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I know that けど is a colloquial form of けれども and that is used to connect two sentences with the meaning of "but, although" but in the following sentence I cannot understand its usage.

僕達のホームにあった”魔石灯”がいい例だけど、”魔石”はヒューマンの技術で加工することで色々な方面―発火装置だとか、食糧を保存する冷凍器とか―に活用できるから、貴重な資源扱いになっている

The following is my translation:

The "magic stone" is used as a valuable resource, because it can be used in different fields, such as in incendiary devices, in the freezers to store the food of first necessity and a good example is the "light at the magic stone" that we had at our home.

In this sentence is it used with a different nuance?

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This is an example of another important role of けど, けれど, が, だが, ですが, etc: to provide introductory, background information (前置き) before dealing with the main issue (本題). Any monolingual dictionary explains this usage.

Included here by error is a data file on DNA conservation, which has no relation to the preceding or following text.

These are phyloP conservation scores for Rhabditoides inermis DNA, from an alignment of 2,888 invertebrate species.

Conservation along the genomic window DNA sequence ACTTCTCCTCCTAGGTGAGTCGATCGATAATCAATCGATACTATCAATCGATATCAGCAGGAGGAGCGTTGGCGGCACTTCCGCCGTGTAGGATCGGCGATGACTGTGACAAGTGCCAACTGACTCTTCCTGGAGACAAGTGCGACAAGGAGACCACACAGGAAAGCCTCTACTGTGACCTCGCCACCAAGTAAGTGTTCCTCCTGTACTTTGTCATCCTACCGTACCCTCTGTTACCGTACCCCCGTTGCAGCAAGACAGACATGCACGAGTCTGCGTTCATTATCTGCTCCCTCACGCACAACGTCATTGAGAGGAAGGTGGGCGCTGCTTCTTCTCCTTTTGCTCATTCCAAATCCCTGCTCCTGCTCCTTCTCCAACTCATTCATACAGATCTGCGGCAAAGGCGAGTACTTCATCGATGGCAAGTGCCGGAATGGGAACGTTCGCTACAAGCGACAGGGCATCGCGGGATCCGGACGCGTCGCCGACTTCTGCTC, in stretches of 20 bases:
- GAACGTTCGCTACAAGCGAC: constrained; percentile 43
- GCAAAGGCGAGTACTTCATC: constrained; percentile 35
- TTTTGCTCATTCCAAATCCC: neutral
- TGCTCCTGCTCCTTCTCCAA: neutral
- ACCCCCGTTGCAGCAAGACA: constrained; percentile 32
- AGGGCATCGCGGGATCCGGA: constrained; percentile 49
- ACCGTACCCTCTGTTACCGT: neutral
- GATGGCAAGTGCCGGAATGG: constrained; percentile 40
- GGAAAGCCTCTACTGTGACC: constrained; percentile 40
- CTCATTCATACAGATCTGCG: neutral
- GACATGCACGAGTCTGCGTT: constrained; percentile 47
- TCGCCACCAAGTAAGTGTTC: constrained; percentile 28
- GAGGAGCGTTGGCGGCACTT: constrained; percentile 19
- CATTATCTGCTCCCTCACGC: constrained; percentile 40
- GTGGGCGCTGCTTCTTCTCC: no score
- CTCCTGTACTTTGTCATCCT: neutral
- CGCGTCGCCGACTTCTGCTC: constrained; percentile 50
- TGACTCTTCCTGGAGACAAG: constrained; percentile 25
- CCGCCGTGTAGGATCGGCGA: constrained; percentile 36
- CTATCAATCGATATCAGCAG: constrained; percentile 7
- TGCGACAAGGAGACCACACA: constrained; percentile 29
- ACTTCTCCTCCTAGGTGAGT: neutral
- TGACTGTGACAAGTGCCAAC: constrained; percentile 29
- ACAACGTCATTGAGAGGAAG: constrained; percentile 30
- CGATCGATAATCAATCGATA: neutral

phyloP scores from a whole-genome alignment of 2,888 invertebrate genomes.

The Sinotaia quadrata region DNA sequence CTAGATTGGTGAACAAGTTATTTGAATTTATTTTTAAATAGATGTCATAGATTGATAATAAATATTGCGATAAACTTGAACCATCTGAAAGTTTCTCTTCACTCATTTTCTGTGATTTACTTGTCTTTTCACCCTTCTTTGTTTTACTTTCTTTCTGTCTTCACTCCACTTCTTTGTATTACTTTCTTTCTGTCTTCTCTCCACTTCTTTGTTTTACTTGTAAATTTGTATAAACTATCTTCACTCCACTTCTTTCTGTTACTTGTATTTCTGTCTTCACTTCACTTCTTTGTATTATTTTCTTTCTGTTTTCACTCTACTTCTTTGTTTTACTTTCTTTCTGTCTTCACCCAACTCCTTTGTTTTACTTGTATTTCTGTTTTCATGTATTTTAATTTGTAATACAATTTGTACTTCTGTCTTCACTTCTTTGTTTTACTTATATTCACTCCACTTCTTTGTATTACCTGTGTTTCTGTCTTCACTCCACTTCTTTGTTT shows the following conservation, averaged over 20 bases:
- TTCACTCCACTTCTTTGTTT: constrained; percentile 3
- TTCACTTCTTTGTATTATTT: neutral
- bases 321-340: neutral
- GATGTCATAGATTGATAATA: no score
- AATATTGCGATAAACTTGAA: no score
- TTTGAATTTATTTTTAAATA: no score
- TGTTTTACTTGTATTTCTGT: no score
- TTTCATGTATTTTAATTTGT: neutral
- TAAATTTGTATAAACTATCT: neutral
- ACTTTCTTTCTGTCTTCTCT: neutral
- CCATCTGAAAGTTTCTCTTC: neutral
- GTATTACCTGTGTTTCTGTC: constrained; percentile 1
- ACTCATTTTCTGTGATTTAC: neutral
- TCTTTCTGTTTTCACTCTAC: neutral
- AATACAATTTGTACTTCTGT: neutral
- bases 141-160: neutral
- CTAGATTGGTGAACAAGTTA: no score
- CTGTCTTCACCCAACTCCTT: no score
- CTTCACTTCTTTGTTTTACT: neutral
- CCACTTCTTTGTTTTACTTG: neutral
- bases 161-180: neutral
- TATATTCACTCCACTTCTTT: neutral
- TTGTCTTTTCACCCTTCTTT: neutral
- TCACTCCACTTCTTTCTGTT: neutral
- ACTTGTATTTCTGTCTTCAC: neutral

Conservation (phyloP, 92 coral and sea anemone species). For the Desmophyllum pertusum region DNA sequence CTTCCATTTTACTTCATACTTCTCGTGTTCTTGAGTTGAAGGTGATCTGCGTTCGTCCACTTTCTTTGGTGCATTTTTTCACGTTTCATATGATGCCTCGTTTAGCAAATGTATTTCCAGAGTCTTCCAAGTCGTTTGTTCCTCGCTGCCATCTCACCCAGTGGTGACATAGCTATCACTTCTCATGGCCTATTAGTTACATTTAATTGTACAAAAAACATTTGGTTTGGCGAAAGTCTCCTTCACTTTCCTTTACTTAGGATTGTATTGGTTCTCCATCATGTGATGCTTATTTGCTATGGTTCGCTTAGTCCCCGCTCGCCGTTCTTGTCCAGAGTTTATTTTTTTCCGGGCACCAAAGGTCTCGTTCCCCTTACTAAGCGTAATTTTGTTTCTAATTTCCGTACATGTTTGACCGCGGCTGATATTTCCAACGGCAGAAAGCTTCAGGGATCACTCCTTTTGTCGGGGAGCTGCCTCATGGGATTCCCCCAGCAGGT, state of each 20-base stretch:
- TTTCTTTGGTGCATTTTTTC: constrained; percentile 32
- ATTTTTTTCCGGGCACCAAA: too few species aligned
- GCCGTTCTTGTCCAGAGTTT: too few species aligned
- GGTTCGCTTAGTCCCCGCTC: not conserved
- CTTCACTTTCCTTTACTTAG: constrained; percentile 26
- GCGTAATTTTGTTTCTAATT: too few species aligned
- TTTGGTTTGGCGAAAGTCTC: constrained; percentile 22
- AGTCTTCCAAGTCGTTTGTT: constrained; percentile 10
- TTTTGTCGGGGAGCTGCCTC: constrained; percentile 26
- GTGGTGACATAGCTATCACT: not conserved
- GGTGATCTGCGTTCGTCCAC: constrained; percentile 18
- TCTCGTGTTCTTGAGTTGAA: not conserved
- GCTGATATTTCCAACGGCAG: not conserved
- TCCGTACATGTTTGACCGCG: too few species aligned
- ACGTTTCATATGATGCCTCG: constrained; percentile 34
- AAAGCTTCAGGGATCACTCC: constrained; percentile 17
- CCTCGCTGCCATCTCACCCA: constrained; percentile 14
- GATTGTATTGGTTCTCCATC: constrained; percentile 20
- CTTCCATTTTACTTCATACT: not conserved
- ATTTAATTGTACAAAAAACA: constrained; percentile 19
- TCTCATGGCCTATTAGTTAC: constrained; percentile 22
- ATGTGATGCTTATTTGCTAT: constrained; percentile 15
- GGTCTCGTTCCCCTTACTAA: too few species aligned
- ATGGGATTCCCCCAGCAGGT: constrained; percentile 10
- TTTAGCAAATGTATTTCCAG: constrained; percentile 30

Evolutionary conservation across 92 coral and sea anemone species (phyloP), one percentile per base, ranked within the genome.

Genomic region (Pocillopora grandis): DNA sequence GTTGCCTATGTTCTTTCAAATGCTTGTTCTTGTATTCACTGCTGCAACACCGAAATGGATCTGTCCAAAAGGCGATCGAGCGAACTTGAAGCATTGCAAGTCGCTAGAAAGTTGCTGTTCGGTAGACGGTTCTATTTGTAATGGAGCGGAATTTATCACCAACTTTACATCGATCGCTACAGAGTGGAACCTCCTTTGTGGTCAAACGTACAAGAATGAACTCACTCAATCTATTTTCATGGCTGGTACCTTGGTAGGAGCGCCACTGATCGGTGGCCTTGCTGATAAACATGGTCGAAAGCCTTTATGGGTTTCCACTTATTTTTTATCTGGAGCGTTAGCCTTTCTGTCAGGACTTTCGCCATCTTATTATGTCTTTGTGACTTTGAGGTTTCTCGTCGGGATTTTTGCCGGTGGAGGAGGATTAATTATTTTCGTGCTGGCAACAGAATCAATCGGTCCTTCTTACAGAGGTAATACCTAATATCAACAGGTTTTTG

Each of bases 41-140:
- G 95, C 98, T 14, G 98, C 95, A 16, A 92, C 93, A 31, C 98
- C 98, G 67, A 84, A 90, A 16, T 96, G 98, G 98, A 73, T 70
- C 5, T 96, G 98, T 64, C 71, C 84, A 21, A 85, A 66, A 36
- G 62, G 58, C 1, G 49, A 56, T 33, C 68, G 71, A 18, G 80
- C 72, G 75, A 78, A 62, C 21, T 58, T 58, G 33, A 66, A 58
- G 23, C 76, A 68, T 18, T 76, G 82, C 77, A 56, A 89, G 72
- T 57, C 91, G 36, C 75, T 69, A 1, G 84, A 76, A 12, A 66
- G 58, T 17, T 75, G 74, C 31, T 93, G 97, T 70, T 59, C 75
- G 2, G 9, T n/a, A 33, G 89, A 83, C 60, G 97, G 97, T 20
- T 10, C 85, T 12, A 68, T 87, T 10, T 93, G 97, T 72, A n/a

From デジタル大辞泉:

ある事実を前置きとして述べ、本題に結びつける意を表す。「経験から言うんだ―、時間には厳しいほうがいい」「これおもしろい本だ―、君読まないか」

Examples:

  • 今日は日曜日だけど、どこに行きたい? It's Sunday, (so) where do you want to go?
  • この前の話だけど、覚えてる? Do you remember it, what we discussed the other day?
  • 去年日本に行ったんだけど、楽しかったよ。 I visited Japan last year, and it was fun.

Some of these can be safely translated using but (eg 失礼ですけど = "Excuse me but ..."). In your case, you can simply translate it as if it were two separate sentences: "... is a good example. The magic stone is used as ..."

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